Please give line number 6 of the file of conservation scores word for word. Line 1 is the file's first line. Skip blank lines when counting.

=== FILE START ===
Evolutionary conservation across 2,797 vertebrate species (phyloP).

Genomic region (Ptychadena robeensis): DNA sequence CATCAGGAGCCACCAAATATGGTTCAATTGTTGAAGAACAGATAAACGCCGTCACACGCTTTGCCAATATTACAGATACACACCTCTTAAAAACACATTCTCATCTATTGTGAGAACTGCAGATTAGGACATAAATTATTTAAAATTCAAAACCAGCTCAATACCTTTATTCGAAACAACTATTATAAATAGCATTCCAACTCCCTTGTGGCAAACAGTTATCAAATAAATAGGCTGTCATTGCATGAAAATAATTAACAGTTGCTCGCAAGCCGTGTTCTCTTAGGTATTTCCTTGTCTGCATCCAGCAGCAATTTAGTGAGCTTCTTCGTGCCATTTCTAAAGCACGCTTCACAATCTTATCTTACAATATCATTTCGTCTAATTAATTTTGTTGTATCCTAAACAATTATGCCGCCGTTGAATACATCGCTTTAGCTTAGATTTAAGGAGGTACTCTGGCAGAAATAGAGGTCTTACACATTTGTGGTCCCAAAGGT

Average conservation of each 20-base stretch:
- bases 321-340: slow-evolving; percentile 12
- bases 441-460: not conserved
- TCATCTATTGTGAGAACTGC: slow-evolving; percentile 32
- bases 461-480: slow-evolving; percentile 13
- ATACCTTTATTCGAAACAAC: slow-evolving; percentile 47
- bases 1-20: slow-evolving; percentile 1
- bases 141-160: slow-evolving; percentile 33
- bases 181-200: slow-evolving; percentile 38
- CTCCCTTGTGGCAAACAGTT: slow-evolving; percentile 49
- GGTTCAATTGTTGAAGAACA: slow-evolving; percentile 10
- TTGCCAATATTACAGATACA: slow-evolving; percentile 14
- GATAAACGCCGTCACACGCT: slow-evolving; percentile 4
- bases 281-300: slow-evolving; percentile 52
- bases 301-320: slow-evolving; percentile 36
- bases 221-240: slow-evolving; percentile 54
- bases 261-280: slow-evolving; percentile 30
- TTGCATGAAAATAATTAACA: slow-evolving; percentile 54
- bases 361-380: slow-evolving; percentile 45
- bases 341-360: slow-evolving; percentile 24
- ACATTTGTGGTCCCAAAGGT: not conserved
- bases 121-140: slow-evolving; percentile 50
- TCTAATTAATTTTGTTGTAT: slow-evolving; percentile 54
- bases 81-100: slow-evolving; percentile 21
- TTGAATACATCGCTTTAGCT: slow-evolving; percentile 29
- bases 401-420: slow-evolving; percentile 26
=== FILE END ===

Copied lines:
- TCATCTATTGTGAGAACTGC: slow-evolving; percentile 32